Though the ceasefire has ended the Israeli bombardment of the Gaza Strip, Palestine is stilla humanitarian catastrophe, one with a rising ecological toll that will compound human suffering for years.
Human Rights Watch issued a report last month that stated that Israel has created a legally defined apartheid state. The group referred to Palestine as an “open-air prison,” a description that has been echoed by a number of groups and individuals from the Norwegian Refugee Council to the former humanitarian head for the United Nations (who added it was the “world’s largest”). In a climate-constrained world, ecological damage of warfare and restricted access to resources prevents Palestinians from rebuilding infrastructure, let alone preparing for a hotter future.
“It is a catastrophic situation in Gaza,” Abeer Al Butmeh, the coordinator for PENGON, said in a WhatsApp call. “The impact on the farmers, the impacts on the children, the impacts on the women, they live under a huge scarcity.”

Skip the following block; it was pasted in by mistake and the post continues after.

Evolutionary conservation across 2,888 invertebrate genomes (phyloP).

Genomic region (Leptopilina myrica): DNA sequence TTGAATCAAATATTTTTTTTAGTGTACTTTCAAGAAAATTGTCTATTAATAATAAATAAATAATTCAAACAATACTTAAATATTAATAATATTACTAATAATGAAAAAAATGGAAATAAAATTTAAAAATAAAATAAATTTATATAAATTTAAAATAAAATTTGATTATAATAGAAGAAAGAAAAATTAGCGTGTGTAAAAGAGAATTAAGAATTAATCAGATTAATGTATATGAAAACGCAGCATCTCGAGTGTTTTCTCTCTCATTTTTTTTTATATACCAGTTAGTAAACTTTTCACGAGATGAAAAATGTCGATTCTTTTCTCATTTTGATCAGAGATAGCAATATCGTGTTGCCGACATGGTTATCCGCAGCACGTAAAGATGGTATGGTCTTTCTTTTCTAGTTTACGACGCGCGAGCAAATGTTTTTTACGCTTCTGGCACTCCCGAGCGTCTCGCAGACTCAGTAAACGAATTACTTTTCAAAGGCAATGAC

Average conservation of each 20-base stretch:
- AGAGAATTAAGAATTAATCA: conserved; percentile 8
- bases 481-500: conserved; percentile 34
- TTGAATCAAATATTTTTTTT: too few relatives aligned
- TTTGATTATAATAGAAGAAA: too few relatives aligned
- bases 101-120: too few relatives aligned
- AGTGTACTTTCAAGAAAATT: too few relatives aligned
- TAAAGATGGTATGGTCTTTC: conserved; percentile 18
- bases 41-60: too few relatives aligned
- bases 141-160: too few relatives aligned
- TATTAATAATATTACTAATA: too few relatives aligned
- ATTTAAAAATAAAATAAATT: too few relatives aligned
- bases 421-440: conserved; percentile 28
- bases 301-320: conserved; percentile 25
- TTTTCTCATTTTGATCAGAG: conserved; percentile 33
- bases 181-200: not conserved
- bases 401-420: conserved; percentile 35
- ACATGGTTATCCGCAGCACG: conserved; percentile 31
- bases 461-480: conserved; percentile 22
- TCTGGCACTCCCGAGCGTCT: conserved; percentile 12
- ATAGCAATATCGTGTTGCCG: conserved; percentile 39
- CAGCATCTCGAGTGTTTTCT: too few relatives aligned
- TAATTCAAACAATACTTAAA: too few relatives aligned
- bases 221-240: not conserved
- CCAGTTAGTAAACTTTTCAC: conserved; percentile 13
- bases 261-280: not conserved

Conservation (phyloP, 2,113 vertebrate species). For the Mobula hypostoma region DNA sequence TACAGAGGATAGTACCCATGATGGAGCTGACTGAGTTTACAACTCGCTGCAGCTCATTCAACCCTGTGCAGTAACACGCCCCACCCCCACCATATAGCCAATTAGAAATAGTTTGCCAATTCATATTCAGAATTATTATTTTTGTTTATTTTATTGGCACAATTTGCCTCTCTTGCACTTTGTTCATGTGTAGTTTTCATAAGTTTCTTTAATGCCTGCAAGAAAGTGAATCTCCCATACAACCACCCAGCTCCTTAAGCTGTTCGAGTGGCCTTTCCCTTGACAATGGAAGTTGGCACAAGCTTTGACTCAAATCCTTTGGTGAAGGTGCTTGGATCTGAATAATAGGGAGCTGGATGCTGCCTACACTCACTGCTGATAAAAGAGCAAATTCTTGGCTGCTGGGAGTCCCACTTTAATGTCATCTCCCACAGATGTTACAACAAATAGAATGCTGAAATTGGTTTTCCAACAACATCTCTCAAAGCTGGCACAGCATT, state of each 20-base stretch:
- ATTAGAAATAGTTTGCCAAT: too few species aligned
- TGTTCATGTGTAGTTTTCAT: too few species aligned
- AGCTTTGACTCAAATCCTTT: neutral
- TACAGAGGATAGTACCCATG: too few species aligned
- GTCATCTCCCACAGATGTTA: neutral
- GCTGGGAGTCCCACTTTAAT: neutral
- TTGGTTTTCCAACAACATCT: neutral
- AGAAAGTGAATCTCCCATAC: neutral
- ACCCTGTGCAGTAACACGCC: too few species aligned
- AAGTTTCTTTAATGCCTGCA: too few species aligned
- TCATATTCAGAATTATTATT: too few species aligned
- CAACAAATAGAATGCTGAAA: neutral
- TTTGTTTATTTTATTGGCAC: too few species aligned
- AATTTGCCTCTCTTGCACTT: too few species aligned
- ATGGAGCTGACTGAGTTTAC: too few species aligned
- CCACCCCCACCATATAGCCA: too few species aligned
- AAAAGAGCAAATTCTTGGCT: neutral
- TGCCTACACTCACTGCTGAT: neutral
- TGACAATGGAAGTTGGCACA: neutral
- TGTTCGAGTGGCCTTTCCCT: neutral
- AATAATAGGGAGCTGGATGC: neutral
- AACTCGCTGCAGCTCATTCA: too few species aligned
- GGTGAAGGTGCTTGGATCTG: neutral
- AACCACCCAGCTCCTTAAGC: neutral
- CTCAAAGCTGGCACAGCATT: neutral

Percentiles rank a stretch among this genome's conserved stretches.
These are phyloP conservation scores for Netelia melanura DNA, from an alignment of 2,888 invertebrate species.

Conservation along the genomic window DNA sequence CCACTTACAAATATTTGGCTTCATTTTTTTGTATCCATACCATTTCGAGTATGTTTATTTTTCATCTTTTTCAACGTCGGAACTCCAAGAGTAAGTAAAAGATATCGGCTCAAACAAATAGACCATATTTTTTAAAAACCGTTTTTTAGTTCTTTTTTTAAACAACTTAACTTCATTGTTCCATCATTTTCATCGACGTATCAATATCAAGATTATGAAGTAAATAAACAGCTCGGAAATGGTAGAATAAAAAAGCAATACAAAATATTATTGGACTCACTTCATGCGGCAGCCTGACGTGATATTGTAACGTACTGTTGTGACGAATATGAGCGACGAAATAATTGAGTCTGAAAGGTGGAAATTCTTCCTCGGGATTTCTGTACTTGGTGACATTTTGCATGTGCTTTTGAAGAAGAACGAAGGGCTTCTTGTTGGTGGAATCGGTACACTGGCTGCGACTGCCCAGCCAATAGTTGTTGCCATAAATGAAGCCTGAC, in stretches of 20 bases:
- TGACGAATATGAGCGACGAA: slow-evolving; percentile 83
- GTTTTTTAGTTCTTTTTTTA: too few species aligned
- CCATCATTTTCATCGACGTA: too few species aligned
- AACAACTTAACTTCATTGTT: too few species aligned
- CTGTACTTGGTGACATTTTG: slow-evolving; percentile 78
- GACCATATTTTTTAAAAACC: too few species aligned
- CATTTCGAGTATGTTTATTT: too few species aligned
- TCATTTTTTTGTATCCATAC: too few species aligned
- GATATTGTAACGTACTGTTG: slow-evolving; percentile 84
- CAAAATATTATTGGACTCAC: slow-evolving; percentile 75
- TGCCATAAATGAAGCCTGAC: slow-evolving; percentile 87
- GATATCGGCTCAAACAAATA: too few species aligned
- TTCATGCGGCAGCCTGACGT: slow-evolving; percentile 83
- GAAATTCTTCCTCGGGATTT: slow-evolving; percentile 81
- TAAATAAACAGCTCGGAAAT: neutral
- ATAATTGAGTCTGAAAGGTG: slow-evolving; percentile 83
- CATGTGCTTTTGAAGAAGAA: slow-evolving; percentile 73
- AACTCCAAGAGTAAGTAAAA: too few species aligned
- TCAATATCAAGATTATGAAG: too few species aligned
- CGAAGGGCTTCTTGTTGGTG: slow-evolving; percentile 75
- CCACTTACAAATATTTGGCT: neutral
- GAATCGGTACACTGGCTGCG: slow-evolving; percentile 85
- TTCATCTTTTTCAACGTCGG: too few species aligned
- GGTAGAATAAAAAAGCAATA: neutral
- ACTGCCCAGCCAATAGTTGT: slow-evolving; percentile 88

Though not legally defined (yet), climate and eco apartheid have come into increasingly clear focus in recent years. In the U.S., the poor are more likely to lose everything in a wildfire than the rich. Neighbourhoods historically redlined and home to communities of colour have higher rates of asthma and get hotter in the summer than the surrounding areas. But this is an international phenomenon, too.